Also the speed test was on an algorithm base. That was a smart move. But doesn't really answer the speed issue, now does it? I mean... A Java coded FFT may not be much slower than a C++ one. What the author smartly enough chose to ignore was things like, for instance:

    "However, in the "newer programming languages" generics mean something quite different. C++/CLI Generics are instantiated by the Virtual Execution System (the .Net equivalent of Java’s JVM) at runtime, whereas C++ templates are instantiated at compile-time. Performance-wise, generics are slower than templates by magnitudes."
    He chose to ignore the language implementation aspects of which the above is one example.
    The programmer’s wife tells him: “Run to the store and pick up a loaf of bread. If they have eggs, get a dozen.”
    The programmer comes home with 12 loaves of bread.


    Originally Posted by brewbuck:
    Reimplementing a large system in another language to get a 25% performance boost is nonsense. It would be cheaper to just get a computer which is 25% faster.

  12. #57
    pronounced 'fib' FillYourBrain's Avatar
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    mario f, the only problem is that half of what that guys is saying is a lie. multiple inheritance not there? lie. It's only not there on a ref or value class. On the traditional classes it's most certainly there. iostream and string not there? lie. I use them in my current .NET project. This is EXACTLY what I'm talking about. People who insist that its slower and criticize it for things they don't understand are talking about .NET parts! They are not using it correctly.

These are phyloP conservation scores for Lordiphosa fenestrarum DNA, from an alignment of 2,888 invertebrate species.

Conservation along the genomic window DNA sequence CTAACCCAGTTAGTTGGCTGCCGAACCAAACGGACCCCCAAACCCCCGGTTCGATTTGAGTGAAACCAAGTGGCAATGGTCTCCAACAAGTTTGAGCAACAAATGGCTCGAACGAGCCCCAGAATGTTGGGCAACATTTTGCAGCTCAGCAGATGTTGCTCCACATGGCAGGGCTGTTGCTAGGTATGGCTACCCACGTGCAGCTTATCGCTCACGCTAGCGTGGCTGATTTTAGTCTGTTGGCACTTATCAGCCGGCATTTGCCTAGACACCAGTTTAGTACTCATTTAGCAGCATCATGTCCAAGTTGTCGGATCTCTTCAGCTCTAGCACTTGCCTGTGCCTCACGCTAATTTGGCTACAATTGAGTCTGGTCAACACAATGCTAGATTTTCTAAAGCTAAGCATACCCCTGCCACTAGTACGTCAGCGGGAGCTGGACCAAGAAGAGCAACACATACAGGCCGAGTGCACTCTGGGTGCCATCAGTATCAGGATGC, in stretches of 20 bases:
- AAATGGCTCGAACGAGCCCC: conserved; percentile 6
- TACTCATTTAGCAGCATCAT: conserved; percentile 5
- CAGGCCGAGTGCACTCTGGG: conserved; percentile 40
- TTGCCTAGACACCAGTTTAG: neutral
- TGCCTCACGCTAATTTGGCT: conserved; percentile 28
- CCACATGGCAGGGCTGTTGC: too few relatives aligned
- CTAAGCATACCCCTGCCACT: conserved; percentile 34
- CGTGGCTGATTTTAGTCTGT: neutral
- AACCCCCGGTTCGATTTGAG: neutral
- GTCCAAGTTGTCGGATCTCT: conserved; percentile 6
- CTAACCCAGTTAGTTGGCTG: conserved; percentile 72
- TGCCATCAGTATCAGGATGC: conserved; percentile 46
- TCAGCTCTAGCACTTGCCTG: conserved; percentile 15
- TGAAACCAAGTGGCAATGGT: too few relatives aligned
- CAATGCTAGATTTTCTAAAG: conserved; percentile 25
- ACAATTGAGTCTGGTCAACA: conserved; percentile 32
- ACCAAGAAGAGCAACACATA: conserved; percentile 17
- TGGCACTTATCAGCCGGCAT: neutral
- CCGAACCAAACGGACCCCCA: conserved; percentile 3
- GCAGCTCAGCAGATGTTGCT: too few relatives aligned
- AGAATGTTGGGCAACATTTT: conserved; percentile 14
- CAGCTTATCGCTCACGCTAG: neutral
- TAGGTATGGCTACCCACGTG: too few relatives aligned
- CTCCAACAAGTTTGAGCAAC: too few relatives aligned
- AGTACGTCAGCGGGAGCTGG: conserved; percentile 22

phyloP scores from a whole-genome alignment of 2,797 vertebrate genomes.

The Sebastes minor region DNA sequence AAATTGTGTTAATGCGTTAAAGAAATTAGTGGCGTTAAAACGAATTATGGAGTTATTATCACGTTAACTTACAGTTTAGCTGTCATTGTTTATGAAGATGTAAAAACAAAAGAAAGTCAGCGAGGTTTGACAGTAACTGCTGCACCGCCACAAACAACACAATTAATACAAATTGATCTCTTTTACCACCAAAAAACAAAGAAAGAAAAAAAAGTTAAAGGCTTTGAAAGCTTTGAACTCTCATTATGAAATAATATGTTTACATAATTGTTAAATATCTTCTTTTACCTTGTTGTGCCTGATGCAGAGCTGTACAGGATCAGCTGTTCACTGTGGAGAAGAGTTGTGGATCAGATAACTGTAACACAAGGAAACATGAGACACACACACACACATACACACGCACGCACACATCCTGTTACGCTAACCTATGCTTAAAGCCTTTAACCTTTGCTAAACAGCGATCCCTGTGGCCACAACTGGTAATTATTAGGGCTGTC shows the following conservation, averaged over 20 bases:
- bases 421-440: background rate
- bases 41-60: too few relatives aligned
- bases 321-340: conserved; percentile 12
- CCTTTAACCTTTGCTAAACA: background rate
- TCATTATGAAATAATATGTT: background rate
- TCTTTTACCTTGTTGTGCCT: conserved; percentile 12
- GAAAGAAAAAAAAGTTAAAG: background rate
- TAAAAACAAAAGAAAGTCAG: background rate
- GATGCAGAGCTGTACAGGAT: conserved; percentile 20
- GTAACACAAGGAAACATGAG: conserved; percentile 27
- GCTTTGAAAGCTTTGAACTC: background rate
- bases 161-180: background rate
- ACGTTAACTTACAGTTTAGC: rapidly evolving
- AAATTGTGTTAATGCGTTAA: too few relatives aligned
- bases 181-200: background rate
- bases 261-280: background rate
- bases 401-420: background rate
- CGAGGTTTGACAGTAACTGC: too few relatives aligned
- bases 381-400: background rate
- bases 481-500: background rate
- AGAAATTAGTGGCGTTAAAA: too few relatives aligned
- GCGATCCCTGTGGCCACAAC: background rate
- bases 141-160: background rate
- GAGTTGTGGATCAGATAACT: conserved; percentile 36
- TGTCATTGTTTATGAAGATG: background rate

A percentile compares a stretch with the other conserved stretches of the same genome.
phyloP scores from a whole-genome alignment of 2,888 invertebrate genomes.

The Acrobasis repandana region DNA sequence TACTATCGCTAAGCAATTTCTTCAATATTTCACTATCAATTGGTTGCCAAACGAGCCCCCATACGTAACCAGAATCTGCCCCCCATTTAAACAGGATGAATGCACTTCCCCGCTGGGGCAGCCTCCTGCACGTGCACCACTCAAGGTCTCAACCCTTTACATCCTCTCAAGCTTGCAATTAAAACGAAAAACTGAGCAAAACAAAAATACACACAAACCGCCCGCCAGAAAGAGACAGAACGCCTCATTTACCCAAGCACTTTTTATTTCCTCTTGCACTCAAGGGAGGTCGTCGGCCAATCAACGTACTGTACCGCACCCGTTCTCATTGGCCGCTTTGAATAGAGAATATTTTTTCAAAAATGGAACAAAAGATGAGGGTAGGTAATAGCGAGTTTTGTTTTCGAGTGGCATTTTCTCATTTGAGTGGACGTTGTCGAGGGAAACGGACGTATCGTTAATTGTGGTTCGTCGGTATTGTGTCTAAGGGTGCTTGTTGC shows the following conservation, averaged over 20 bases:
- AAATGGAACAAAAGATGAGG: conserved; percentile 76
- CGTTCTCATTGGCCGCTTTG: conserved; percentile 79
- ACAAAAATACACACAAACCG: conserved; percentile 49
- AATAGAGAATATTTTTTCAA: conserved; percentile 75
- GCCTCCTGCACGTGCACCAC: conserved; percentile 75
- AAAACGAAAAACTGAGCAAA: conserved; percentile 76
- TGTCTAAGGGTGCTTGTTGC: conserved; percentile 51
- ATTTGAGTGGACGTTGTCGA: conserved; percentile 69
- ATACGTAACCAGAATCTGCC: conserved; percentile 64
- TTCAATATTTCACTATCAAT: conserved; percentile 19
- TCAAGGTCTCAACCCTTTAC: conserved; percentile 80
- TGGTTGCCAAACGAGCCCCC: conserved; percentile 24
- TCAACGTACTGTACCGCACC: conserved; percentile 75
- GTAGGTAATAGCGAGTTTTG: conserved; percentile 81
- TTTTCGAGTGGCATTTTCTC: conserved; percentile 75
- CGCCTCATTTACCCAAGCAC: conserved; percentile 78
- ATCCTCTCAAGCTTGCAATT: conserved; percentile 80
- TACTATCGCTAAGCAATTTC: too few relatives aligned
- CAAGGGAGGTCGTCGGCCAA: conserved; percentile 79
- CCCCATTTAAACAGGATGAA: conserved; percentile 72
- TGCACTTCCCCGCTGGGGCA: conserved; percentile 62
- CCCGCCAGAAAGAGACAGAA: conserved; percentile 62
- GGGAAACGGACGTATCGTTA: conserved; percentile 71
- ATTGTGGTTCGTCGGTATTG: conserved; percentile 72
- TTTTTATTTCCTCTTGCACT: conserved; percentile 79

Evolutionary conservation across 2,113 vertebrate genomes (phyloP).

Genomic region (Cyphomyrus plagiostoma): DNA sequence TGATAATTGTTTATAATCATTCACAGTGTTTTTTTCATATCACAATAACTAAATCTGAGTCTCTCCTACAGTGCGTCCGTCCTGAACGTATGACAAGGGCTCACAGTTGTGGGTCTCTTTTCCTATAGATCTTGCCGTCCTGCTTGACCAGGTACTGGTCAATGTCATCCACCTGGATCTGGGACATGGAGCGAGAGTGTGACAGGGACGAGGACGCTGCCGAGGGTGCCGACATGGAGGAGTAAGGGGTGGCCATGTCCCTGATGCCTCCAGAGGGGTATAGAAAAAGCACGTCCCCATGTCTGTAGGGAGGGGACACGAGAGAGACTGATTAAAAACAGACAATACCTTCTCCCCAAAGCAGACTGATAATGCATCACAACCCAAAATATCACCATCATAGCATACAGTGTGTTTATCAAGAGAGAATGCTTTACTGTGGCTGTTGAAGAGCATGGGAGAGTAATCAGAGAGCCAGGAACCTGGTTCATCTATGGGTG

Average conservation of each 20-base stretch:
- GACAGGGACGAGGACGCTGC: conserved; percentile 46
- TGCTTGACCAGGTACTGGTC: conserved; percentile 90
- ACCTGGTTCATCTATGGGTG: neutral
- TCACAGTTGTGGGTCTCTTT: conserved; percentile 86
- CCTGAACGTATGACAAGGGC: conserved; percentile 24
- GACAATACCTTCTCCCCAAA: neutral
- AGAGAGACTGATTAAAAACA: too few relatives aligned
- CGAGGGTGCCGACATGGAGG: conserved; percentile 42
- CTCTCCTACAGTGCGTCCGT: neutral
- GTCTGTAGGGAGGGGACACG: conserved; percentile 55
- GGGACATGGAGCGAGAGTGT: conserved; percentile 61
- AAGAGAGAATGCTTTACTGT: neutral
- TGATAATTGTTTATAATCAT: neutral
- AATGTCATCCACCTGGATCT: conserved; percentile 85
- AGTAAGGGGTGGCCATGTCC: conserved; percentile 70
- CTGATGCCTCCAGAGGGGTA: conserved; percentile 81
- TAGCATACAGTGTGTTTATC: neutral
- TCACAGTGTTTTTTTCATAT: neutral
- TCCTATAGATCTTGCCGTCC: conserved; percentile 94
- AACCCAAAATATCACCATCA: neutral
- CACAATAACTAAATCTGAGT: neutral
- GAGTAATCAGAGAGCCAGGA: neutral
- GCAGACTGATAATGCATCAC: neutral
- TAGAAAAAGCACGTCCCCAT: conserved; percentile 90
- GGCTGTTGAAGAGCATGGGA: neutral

If you use it in a SH1TTY WAY, you'll get SH1TTY results!!!! That's programming
    "You are stupid! You are stupid! Oh, and don't forget, you are STUPID!" - Dexter

  13. #58
    Dump Truck Internet valis's Avatar
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    I think that the fft case is actually a poor example, it's similar to the assembly C/C++/C#/etc. comparisons where the benchmarksman simply converts or hand compiles their stuff to assembly. Of course you're going to get similar performance because when you're writing in a different language you think differently. Critics of the cell do the same thing, they take a pre-mature compiler and compile x86 optimized, unparallel and vectorized code with most likely lots of disjoint data (since it doesn't really matter a lot on x86) and then complain when they don't get 10000000000000 times the performance.

    Also after seeing the code there is no reason there should be a difference in speed--the entire test is arithmetic (using mostly vars which should use the stack), if .net or cli performed poorly then the developers really would have had to screw up.

  14. #59
    Super Moderator VirtualAce's Avatar
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    The speed issue is, for once, not what I'm debating here although it's not a complete deviation from the thread.

    Good comments...all of you. Now continue to play nice and keep the thread going as it is very good to see people's points of view on a technology we will have to use very soon.

  15. #60
    System Novice siavoshkc's Avatar
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    Though Micorosoft sites only mention .net for Windows API, I found out (Told in MS forum) that Vista core is on base of core code of Windows Server 2003. So we can use its unmanaged functions.